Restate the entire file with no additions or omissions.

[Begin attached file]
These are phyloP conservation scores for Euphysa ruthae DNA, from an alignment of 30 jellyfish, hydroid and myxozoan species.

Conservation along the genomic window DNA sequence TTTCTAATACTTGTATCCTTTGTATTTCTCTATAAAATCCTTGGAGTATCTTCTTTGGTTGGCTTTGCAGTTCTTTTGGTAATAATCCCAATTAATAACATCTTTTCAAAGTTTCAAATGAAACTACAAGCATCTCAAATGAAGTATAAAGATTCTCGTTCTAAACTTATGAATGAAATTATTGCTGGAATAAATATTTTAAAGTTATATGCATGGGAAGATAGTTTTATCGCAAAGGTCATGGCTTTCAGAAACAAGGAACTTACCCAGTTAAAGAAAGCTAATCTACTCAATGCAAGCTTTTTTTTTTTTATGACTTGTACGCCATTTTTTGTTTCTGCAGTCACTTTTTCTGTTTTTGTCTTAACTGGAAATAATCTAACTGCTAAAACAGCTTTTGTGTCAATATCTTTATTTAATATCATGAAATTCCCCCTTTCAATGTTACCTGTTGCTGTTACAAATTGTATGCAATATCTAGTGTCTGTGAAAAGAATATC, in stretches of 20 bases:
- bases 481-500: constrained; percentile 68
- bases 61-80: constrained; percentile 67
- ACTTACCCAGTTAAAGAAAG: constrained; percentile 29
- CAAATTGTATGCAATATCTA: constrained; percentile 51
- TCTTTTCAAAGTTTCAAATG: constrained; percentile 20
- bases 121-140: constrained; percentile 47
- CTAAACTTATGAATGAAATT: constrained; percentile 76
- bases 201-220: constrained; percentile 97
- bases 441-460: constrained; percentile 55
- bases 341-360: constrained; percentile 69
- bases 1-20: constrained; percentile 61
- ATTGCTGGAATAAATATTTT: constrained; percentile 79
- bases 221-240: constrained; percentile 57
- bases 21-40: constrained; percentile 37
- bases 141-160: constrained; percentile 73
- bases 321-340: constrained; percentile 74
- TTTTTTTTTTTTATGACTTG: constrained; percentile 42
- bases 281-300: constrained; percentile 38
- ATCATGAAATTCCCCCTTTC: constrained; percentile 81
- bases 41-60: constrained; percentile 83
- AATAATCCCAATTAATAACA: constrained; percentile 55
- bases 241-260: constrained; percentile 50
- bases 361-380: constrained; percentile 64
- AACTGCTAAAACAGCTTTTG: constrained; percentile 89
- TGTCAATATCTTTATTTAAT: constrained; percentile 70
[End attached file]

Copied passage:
These are phyloP conservation scores for Euphysa ruthae DNA, from an alignment of 30 jellyfish, hydroid and myxozoan species.

Conservation along the genomic window DNA sequence TTTCTAATACTTGTATCCTTTGTATTTCTCTATAAAATCCTTGGAGTATCTTCTTTGGTTGGCTTTGCAGTTCTTTTGGTAATAATCCCAATTAATAACATCTTTTCAAAGTTTCAAATGAAACTACAAGCATCTCAAATGAAGTATAAAGATTCTCGTTCTAAACTTATGAATGAAATTATTGCTGGAATAAATATTTTAAAGTTATATGCATGGGAAGATAGTTTTATCGCAAAGGTCATGGCTTTCAGAAACAAGGAACTTACCCAGTTAAAGAAAGCTAATCTACTCAATGCAAGCTTTTTTTTTTTTATGACTTGTACGCCATTTTTTGTTTCTGCAGTCACTTTTTCTGTTTTTGTCTTAACTGGAAATAATCTAACTGCTAAAACAGCTTTTGTGTCAATATCTTTATTTAATATCATGAAATTCCCCCTTTCAATGTTACCTGTTGCTGTTACAAATTGTATGCAATATCTAGTGTCTGTGAAAAGAATATC, in stretches of 20 bases:
- bases 481-500: constrained; percentile 68
- bases 61-80: constrained; percentile 67
- ACTTACCCAGTTAAAGAAAG: constrained; percentile 29
- CAAATTGTATGCAATATCTA: constrained; percentile 51
- TCTTTTCAAAGTTTCAAATG: constrained; percentile 20
- bases 121-140: constrained; percentile 47
- CTAAACTTATGAATGAAATT: constrained; percentile 76
- bases 201-220: constrained; percentile 97
- bases 441-460: constrained; percentile 55
- bases 341-360: constrained; percentile 69
- bases 1-20: constrained; percentile 61
- ATTGCTGGAATAAATATTTT: constrained; percentile 79
- bases 221-240: constrained; percentile 57
- bases 21-40: constrained; percentile 37
- bases 141-160: constrained; percentile 73
- bases 321-340: constrained; percentile 74
- TTTTTTTTTTTTATGACTTG: constrained; percentile 42
- bases 281-300: constrained; percentile 38
- ATCATGAAATTCCCCCTTTC: constrained; percentile 81
- bases 41-60: constrained; percentile 83
- AATAATCCCAATTAATAACA: constrained; percentile 55
- bases 241-260: constrained; percentile 50
- bases 361-380: constrained; percentile 64
- AACTGCTAAAACAGCTTTTG: constrained; percentile 89
- TGTCAATATCTTTATTTAAT: constrained; percentile 70